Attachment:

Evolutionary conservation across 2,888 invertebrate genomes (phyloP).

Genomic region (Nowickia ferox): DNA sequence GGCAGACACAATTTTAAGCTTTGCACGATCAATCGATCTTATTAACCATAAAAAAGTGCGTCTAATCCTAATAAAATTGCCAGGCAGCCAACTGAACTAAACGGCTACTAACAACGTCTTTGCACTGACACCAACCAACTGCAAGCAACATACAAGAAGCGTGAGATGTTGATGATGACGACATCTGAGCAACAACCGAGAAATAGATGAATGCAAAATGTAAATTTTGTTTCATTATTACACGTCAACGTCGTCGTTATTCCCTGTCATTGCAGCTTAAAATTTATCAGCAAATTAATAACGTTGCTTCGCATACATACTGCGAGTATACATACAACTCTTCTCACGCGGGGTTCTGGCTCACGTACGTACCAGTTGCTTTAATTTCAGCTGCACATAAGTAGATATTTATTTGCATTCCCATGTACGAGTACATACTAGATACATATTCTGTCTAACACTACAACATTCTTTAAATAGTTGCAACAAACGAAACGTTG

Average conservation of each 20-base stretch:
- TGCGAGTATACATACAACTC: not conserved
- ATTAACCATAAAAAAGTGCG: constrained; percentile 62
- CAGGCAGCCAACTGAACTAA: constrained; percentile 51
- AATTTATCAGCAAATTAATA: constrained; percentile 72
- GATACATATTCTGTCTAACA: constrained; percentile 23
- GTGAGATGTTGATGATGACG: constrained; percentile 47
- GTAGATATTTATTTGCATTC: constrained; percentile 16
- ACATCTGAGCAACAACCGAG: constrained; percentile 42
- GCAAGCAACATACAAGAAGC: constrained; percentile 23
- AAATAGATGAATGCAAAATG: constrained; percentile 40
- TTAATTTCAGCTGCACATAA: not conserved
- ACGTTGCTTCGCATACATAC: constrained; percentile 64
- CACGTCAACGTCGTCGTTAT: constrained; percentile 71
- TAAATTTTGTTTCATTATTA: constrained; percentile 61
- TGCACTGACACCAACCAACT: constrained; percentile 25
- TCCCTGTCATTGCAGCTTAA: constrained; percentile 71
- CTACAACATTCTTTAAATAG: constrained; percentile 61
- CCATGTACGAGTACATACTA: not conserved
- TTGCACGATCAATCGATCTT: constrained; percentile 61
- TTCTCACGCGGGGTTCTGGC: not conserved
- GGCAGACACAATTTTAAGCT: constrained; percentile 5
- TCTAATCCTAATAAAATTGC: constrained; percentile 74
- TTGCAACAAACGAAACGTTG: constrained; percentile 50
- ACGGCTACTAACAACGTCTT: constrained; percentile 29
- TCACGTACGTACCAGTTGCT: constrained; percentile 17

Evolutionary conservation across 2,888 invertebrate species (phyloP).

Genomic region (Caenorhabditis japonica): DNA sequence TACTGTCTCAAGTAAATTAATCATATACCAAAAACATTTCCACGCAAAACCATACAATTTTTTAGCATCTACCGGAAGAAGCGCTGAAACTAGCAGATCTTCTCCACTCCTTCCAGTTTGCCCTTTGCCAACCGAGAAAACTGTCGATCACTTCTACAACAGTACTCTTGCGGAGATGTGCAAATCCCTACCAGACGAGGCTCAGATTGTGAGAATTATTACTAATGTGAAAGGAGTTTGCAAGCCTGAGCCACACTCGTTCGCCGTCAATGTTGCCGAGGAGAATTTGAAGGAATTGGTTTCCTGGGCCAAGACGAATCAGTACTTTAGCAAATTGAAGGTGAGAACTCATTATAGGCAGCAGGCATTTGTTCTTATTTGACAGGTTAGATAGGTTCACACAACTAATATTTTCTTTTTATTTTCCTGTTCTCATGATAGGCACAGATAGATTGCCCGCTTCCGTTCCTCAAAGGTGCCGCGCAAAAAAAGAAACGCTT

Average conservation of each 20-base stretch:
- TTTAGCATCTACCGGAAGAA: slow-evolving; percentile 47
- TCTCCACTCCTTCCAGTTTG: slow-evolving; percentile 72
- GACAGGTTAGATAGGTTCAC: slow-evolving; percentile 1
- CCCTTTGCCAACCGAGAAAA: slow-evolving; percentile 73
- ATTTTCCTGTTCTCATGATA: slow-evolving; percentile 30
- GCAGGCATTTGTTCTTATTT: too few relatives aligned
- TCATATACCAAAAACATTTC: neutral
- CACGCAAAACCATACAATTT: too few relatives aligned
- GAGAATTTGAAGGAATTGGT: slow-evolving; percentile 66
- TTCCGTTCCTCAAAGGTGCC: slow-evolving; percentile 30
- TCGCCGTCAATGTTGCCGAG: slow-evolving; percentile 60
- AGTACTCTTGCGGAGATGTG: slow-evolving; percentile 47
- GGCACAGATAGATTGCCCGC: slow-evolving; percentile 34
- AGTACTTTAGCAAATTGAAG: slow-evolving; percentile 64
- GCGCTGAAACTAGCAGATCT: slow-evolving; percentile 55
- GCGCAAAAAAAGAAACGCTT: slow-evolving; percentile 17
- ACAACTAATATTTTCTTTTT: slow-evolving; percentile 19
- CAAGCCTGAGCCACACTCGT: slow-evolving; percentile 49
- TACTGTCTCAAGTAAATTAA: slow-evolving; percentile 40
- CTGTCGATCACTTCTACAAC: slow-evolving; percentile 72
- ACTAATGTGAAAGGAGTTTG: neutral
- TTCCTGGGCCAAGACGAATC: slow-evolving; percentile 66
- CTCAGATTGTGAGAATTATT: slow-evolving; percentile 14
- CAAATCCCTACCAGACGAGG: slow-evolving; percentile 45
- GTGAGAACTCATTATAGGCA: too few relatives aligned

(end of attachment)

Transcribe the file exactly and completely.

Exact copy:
Evolutionary conservation across 2,888 invertebrate genomes (phyloP).

Genomic region (Nowickia ferox): DNA sequence GGCAGACACAATTTTAAGCTTTGCACGATCAATCGATCTTATTAACCATAAAAAAGTGCGTCTAATCCTAATAAAATTGCCAGGCAGCCAACTGAACTAAACGGCTACTAACAACGTCTTTGCACTGACACCAACCAACTGCAAGCAACATACAAGAAGCGTGAGATGTTGATGATGACGACATCTGAGCAACAACCGAGAAATAGATGAATGCAAAATGTAAATTTTGTTTCATTATTACACGTCAACGTCGTCGTTATTCCCTGTCATTGCAGCTTAAAATTTATCAGCAAATTAATAACGTTGCTTCGCATACATACTGCGAGTATACATACAACTCTTCTCACGCGGGGTTCTGGCTCACGTACGTACCAGTTGCTTTAATTTCAGCTGCACATAAGTAGATATTTATTTGCATTCCCATGTACGAGTACATACTAGATACATATTCTGTCTAACACTACAACATTCTTTAAATAGTTGCAACAAACGAAACGTTG

Average conservation of each 20-base stretch:
- TGCGAGTATACATACAACTC: not conserved
- ATTAACCATAAAAAAGTGCG: constrained; percentile 62
- CAGGCAGCCAACTGAACTAA: constrained; percentile 51
- AATTTATCAGCAAATTAATA: constrained; percentile 72
- GATACATATTCTGTCTAACA: constrained; percentile 23
- GTGAGATGTTGATGATGACG: constrained; percentile 47
- GTAGATATTTATTTGCATTC: constrained; percentile 16
- ACATCTGAGCAACAACCGAG: constrained; percentile 42
- GCAAGCAACATACAAGAAGC: constrained; percentile 23
- AAATAGATGAATGCAAAATG: constrained; percentile 40
- TTAATTTCAGCTGCACATAA: not conserved
- ACGTTGCTTCGCATACATAC: constrained; percentile 64
- CACGTCAACGTCGTCGTTAT: constrained; percentile 71
- TAAATTTTGTTTCATTATTA: constrained; percentile 61
- TGCACTGACACCAACCAACT: constrained; percentile 25
- TCCCTGTCATTGCAGCTTAA: constrained; percentile 71
- CTACAACATTCTTTAAATAG: constrained; percentile 61
- CCATGTACGAGTACATACTA: not conserved
- TTGCACGATCAATCGATCTT: constrained; percentile 61
- TTCTCACGCGGGGTTCTGGC: not conserved
- GGCAGACACAATTTTAAGCT: constrained; percentile 5
- TCTAATCCTAATAAAATTGC: constrained; percentile 74
- TTGCAACAAACGAAACGTTG: constrained; percentile 50
- ACGGCTACTAACAACGTCTT: constrained; percentile 29
- TCACGTACGTACCAGTTGCT: constrained; percentile 17

Evolutionary conservation across 2,888 invertebrate species (phyloP).

Genomic region (Caenorhabditis japonica): DNA sequence TACTGTCTCAAGTAAATTAATCATATACCAAAAACATTTCCACGCAAAACCATACAATTTTTTAGCATCTACCGGAAGAAGCGCTGAAACTAGCAGATCTTCTCCACTCCTTCCAGTTTGCCCTTTGCCAACCGAGAAAACTGTCGATCACTTCTACAACAGTACTCTTGCGGAGATGTGCAAATCCCTACCAGACGAGGCTCAGATTGTGAGAATTATTACTAATGTGAAAGGAGTTTGCAAGCCTGAGCCACACTCGTTCGCCGTCAATGTTGCCGAGGAGAATTTGAAGGAATTGGTTTCCTGGGCCAAGACGAATCAGTACTTTAGCAAATTGAAGGTGAGAACTCATTATAGGCAGCAGGCATTTGTTCTTATTTGACAGGTTAGATAGGTTCACACAACTAATATTTTCTTTTTATTTTCCTGTTCTCATGATAGGCACAGATAGATTGCCCGCTTCCGTTCCTCAAAGGTGCCGCGCAAAAAAAGAAACGCTT

Average conservation of each 20-base stretch:
- TTTAGCATCTACCGGAAGAA: slow-evolving; percentile 47
- TCTCCACTCCTTCCAGTTTG: slow-evolving; percentile 72
- GACAGGTTAGATAGGTTCAC: slow-evolving; percentile 1
- CCCTTTGCCAACCGAGAAAA: slow-evolving; percentile 73
- ATTTTCCTGTTCTCATGATA: slow-evolving; percentile 30
- GCAGGCATTTGTTCTTATTT: too few relatives aligned
- TCATATACCAAAAACATTTC: neutral
- CACGCAAAACCATACAATTT: too few relatives aligned
- GAGAATTTGAAGGAATTGGT: slow-evolving; percentile 66
- TTCCGTTCCTCAAAGGTGCC: slow-evolving; percentile 30
- TCGCCGTCAATGTTGCCGAG: slow-evolving; percentile 60
- AGTACTCTTGCGGAGATGTG: slow-evolving; percentile 47
- GGCACAGATAGATTGCCCGC: slow-evolving; percentile 34
- AGTACTTTAGCAAATTGAAG: slow-evolving; percentile 64
- GCGCTGAAACTAGCAGATCT: slow-evolving; percentile 55
- GCGCAAAAAAAGAAACGCTT: slow-evolving; percentile 17
- ACAACTAATATTTTCTTTTT: slow-evolving; percentile 19
- CAAGCCTGAGCCACACTCGT: slow-evolving; percentile 49
- TACTGTCTCAAGTAAATTAA: slow-evolving; percentile 40
- CTGTCGATCACTTCTACAAC: slow-evolving; percentile 72
- ACTAATGTGAAAGGAGTTTG: neutral
- TTCCTGGGCCAAGACGAATC: slow-evolving; percentile 66
- CTCAGATTGTGAGAATTATT: slow-evolving; percentile 14
- CAAATCCCTACCAGACGAGG: slow-evolving; percentile 45
- GTGAGAACTCATTATAGGCA: too few relatives aligned